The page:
Guided missile destroyer USS Porter enters Black Sea ‘to promote peace’ (VIDEO)
Turkish observers spotted the Porter sailing through the Bosporus on Monday, the first US Navy ship to enter the Black Sea this year.
The Arleigh Burke-class destroyer will “conduct routine operations during a routine deployment,” the US Sixth Fleet said in a statement, adding that “US vessels routinely operate in the Black Sea region to promote peace and stability.”
The Sixth Fleet is the US Navy’s command for Europe and Africa, with the headquarters in Naples, Italy. The Porter, along with three sister ships of the same class, is based out of Rota, Spain.
While the Sixth Fleet said Porter’s cruise is “meant to enhance maritime security and stability, readiness, and naval capability with our allies and partners,” the ship’s deployment is part of Operation Atlantic Resolve, NATO’s ongoing saber-rattling effort along the Russian borders. One of the Porter’s ports of call will be Odessa in Ukraine.
In March, the destroyer was the first Navy ship to test the new SeaRAM missile defense system, urgently developed by weapons manufacturer Raytheon to counter “a new Russian threat,” according to the US Naval Institute. The SeaRAM launchers replaced Phalanx point-defense mounts, and was clearly visible as the Porter sailed through the Bosporus Monday morning.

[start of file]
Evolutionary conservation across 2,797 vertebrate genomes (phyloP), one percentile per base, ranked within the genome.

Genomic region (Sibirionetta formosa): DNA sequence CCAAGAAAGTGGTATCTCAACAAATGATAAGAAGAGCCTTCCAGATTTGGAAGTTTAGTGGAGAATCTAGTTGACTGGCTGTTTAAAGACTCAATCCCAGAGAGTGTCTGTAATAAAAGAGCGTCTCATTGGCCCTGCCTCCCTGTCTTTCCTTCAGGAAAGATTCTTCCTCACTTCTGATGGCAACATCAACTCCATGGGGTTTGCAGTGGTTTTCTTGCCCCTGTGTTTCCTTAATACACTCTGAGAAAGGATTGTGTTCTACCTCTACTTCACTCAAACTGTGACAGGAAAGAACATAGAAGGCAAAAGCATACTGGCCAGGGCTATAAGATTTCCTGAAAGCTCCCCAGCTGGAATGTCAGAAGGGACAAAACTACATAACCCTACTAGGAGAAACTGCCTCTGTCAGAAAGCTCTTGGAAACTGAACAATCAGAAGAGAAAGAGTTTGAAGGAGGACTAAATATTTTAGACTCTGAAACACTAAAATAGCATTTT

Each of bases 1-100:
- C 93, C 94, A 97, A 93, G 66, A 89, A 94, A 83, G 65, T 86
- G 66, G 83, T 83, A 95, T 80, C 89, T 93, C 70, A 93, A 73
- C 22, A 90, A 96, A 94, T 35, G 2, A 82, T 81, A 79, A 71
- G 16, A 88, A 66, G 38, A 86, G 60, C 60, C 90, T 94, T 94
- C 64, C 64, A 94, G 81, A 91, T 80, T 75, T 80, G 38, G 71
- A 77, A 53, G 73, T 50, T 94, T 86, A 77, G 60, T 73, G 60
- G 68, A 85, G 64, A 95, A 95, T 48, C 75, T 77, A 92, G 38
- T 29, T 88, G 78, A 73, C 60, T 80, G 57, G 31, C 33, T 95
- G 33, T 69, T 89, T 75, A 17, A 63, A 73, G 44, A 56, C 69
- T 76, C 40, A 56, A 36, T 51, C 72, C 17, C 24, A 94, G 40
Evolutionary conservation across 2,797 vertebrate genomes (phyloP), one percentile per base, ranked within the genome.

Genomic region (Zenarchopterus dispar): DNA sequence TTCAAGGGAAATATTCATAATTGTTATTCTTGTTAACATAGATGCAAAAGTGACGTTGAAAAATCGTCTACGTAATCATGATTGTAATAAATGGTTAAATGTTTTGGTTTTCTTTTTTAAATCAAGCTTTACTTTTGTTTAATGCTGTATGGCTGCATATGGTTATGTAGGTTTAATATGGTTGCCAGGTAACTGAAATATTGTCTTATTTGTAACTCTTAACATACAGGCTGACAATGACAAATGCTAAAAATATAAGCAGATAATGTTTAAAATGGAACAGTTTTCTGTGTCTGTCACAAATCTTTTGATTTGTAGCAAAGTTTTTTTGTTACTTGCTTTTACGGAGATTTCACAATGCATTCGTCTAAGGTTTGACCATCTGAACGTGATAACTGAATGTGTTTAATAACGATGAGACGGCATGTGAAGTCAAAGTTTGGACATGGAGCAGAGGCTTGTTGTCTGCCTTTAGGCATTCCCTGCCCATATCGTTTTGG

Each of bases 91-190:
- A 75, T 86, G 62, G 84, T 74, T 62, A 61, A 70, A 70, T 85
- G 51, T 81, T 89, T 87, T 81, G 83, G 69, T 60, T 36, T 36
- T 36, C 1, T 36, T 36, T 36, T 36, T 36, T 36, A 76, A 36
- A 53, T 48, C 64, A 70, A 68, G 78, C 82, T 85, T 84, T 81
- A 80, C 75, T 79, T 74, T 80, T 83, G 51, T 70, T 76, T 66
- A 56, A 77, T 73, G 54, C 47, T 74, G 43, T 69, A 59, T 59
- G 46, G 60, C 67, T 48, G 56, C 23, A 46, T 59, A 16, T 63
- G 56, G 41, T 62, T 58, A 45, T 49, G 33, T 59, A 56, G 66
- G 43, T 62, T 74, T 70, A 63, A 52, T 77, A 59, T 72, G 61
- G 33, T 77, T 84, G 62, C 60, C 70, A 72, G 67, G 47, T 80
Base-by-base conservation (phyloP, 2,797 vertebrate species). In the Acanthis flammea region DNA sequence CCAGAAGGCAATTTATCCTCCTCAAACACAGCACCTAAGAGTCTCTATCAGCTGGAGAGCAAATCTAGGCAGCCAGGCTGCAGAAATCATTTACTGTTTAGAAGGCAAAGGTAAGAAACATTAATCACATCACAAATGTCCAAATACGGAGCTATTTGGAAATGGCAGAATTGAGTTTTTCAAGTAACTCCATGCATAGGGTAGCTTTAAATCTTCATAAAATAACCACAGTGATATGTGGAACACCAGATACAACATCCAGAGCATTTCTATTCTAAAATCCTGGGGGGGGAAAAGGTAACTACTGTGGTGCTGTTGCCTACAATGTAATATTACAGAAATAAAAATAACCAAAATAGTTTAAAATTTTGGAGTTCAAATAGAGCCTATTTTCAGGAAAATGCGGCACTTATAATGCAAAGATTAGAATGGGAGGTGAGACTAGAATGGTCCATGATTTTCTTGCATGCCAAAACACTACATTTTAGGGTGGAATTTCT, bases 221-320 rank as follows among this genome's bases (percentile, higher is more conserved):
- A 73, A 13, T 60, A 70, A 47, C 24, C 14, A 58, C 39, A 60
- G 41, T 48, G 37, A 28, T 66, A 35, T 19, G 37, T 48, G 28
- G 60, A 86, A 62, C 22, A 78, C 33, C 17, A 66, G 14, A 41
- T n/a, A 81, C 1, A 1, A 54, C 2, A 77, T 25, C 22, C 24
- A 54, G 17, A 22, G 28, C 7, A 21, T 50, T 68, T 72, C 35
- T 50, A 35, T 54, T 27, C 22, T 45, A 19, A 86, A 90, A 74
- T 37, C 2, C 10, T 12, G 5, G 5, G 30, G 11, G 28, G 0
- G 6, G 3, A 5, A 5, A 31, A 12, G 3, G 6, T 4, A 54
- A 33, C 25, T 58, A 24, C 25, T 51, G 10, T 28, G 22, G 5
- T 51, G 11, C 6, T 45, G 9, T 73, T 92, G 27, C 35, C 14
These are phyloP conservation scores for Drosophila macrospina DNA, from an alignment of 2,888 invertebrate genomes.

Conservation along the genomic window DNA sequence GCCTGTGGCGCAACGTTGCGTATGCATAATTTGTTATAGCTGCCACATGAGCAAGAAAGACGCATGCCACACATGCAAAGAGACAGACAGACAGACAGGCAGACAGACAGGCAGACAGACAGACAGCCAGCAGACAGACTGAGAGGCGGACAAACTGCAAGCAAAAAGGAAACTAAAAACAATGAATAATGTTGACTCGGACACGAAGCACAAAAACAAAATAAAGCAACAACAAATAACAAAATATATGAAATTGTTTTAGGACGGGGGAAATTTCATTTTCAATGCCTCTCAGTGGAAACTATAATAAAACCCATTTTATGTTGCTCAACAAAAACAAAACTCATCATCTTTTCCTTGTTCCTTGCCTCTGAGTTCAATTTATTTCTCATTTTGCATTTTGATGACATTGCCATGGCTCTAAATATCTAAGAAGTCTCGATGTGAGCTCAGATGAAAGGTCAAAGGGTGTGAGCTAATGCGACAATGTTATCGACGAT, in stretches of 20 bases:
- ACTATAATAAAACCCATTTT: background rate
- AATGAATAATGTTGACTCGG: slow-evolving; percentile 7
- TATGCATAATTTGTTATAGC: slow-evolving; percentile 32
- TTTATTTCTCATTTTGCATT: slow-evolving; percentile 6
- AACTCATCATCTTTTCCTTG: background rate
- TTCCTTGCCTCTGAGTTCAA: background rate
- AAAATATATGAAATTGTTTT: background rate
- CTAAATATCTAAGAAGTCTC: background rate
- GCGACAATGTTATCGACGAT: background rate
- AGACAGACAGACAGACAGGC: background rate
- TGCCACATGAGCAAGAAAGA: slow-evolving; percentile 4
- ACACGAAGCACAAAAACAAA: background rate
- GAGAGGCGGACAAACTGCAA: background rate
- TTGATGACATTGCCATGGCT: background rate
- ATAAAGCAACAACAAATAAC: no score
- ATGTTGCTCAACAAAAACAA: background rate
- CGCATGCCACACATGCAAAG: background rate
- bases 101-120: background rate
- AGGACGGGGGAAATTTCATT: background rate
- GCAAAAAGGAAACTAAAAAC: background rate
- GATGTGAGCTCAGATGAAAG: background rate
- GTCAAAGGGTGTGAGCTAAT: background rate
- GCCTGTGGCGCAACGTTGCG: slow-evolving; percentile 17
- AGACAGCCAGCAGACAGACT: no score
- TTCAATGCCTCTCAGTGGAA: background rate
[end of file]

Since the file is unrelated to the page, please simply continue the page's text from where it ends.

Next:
DDG-78 and her three system ships were deployed to Spain as part of the US missile defense program, to complement ground stations in Eastern Europe. The ground interceptor station in Deveselu, Romania, came online on May 12. While the US insists the missile shield is aimed against Iran and not Russia, Moscow remains skeptical.
The Porter took part in the 2003 invasion of Iraq, launching Tomahawk cruise missiles into the country. A decade later, it was equipped with RIM-161 Standard Missile interceptors, becoming part of the Aegis missile defense system. At that point it was assigned a permanent berth in Spain as part of the Sixth Fleet.
As the US does not border the Black Sea, the Porter’s stay in the area will be limited to no longer than 21 days, under the terms of the 1936 Montreux Convention regulating the transit of warships through the twin straits controlled by Turkey.
US Navy warships have been rotating in and out of the Black Sea since 2014, when Ukraine plunged into turmoil following the ousting of President Victor Yanukovich. The last USN ship to visit the region was the USS Donald Cook in 2015.